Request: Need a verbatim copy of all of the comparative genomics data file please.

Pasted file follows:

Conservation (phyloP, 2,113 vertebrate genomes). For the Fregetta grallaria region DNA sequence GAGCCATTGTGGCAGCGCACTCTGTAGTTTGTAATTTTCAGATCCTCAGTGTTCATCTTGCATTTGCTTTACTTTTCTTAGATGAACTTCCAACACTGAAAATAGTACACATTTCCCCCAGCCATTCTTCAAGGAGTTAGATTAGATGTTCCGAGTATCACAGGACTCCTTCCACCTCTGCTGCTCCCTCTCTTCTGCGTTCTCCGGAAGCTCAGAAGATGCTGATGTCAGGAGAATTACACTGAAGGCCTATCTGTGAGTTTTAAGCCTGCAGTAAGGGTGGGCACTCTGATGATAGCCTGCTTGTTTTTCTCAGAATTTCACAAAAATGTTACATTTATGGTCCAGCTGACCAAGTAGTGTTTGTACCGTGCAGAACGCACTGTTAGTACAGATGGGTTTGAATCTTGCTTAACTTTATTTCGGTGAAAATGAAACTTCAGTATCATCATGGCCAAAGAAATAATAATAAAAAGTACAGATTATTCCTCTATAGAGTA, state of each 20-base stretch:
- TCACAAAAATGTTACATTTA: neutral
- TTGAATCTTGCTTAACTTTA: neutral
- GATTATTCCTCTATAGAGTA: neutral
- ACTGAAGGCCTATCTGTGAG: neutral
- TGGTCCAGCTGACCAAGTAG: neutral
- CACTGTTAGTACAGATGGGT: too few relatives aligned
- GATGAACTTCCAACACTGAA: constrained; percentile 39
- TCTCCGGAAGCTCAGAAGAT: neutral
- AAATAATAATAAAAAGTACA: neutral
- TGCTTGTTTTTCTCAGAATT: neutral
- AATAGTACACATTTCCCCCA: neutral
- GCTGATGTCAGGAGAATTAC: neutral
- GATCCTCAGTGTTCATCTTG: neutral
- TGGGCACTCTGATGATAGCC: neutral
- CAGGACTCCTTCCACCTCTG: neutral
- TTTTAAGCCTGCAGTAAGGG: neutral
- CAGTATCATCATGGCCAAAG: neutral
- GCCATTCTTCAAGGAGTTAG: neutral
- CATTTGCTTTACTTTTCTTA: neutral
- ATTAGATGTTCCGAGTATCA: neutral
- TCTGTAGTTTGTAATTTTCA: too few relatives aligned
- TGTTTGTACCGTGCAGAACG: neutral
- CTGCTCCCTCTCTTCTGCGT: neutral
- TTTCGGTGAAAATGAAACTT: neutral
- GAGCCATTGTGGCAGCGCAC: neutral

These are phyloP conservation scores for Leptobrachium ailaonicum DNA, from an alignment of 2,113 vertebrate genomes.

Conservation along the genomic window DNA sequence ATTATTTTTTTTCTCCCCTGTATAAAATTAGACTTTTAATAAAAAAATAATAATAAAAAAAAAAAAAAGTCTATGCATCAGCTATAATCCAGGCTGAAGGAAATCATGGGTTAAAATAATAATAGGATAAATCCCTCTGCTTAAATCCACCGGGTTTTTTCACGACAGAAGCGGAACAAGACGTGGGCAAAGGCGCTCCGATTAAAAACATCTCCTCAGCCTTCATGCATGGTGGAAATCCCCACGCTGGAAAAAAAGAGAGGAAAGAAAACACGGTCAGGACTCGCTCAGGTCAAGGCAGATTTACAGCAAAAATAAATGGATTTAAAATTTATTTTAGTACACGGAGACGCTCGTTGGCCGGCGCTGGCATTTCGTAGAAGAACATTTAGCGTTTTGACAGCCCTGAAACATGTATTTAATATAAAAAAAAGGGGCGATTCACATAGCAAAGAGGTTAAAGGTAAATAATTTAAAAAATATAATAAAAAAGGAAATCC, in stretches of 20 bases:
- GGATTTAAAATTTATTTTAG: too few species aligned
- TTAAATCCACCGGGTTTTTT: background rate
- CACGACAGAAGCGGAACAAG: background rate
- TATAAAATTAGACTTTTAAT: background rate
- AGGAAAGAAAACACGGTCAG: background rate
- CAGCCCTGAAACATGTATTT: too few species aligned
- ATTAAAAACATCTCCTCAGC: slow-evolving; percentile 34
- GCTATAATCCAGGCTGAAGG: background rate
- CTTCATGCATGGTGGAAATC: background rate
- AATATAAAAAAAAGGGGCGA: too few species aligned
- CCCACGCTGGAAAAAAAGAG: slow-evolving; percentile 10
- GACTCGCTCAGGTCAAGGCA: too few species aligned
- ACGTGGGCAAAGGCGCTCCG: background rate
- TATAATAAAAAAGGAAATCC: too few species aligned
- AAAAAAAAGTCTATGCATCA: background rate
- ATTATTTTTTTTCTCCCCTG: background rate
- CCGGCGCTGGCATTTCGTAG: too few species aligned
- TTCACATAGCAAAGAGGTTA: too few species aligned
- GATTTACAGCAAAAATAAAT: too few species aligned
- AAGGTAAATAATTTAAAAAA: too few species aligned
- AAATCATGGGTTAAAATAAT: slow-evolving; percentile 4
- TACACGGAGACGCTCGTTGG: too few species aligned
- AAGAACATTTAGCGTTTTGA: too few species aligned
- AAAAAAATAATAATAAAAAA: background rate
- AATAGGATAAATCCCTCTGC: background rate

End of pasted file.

Conservation (phyloP, 2,113 vertebrate genomes). For the Fregetta grallaria region DNA sequence GAGCCATTGTGGCAGCGCACTCTGTAGTTTGTAATTTTCAGATCCTCAGTGTTCATCTTGCATTTGCTTTACTTTTCTTAGATGAACTTCCAACACTGAAAATAGTACACATTTCCCCCAGCCATTCTTCAAGGAGTTAGATTAGATGTTCCGAGTATCACAGGACTCCTTCCACCTCTGCTGCTCCCTCTCTTCTGCGTTCTCCGGAAGCTCAGAAGATGCTGATGTCAGGAGAATTACACTGAAGGCCTATCTGTGAGTTTTAAGCCTGCAGTAAGGGTGGGCACTCTGATGATAGCCTGCTTGTTTTTCTCAGAATTTCACAAAAATGTTACATTTATGGTCCAGCTGACCAAGTAGTGTTTGTACCGTGCAGAACGCACTGTTAGTACAGATGGGTTTGAATCTTGCTTAACTTTATTTCGGTGAAAATGAAACTTCAGTATCATCATGGCCAAAGAAATAATAATAAAAAGTACAGATTATTCCTCTATAGAGTA, state of each 20-base stretch:
- TCACAAAAATGTTACATTTA: neutral
- TTGAATCTTGCTTAACTTTA: neutral
- GATTATTCCTCTATAGAGTA: neutral
- ACTGAAGGCCTATCTGTGAG: neutral
- TGGTCCAGCTGACCAAGTAG: neutral
- CACTGTTAGTACAGATGGGT: too few relatives aligned
- GATGAACTTCCAACACTGAA: constrained; percentile 39
- TCTCCGGAAGCTCAGAAGAT: neutral
- AAATAATAATAAAAAGTACA: neutral
- TGCTTGTTTTTCTCAGAATT: neutral
- AATAGTACACATTTCCCCCA: neutral
- GCTGATGTCAGGAGAATTAC: neutral
- GATCCTCAGTGTTCATCTTG: neutral
- TGGGCACTCTGATGATAGCC: neutral
- CAGGACTCCTTCCACCTCTG: neutral
- TTTTAAGCCTGCAGTAAGGG: neutral
- CAGTATCATCATGGCCAAAG: neutral
- GCCATTCTTCAAGGAGTTAG: neutral
- CATTTGCTTTACTTTTCTTA: neutral
- ATTAGATGTTCCGAGTATCA: neutral
- TCTGTAGTTTGTAATTTTCA: too few relatives aligned
- TGTTTGTACCGTGCAGAACG: neutral
- CTGCTCCCTCTCTTCTGCGT: neutral
- TTTCGGTGAAAATGAAACTT: neutral
- GAGCCATTGTGGCAGCGCAC: neutral

These are phyloP conservation scores for Leptobrachium ailaonicum DNA, from an alignment of 2,113 vertebrate genomes.

Conservation along the genomic window DNA sequence ATTATTTTTTTTCTCCCCTGTATAAAATTAGACTTTTAATAAAAAAATAATAATAAAAAAAAAAAAAAGTCTATGCATCAGCTATAATCCAGGCTGAAGGAAATCATGGGTTAAAATAATAATAGGATAAATCCCTCTGCTTAAATCCACCGGGTTTTTTCACGACAGAAGCGGAACAAGACGTGGGCAAAGGCGCTCCGATTAAAAACATCTCCTCAGCCTTCATGCATGGTGGAAATCCCCACGCTGGAAAAAAAGAGAGGAAAGAAAACACGGTCAGGACTCGCTCAGGTCAAGGCAGATTTACAGCAAAAATAAATGGATTTAAAATTTATTTTAGTACACGGAGACGCTCGTTGGCCGGCGCTGGCATTTCGTAGAAGAACATTTAGCGTTTTGACAGCCCTGAAACATGTATTTAATATAAAAAAAAGGGGCGATTCACATAGCAAAGAGGTTAAAGGTAAATAATTTAAAAAATATAATAAAAAAGGAAATCC, in stretches of 20 bases:
- GGATTTAAAATTTATTTTAG: too few species aligned
- TTAAATCCACCGGGTTTTTT: background rate
- CACGACAGAAGCGGAACAAG: background rate
- TATAAAATTAGACTTTTAAT: background rate
- AGGAAAGAAAACACGGTCAG: background rate
- CAGCCCTGAAACATGTATTT: too few species aligned
- ATTAAAAACATCTCCTCAGC: slow-evolving; percentile 34
- GCTATAATCCAGGCTGAAGG: background rate
- CTTCATGCATGGTGGAAATC: background rate
- AATATAAAAAAAAGGGGCGA: too few species aligned
- CCCACGCTGGAAAAAAAGAG: slow-evolving; percentile 10
- GACTCGCTCAGGTCAAGGCA: too few species aligned
- ACGTGGGCAAAGGCGCTCCG: background rate
- TATAATAAAAAAGGAAATCC: too few species aligned
- AAAAAAAAGTCTATGCATCA: background rate
- ATTATTTTTTTTCTCCCCTG: background rate
- CCGGCGCTGGCATTTCGTAG: too few species aligned
- TTCACATAGCAAAGAGGTTA: too few species aligned
- GATTTACAGCAAAAATAAAT: too few species aligned
- AAGGTAAATAATTTAAAAAA: too few species aligned
- AAATCATGGGTTAAAATAAT: slow-evolving; percentile 4
- TACACGGAGACGCTCGTTGG: too few species aligned
- AAGAACATTTAGCGTTTTGA: too few species aligned
- AAAAAAATAATAATAAAAAA: background rate
- AATAGGATAAATCCCTCTGC: background rate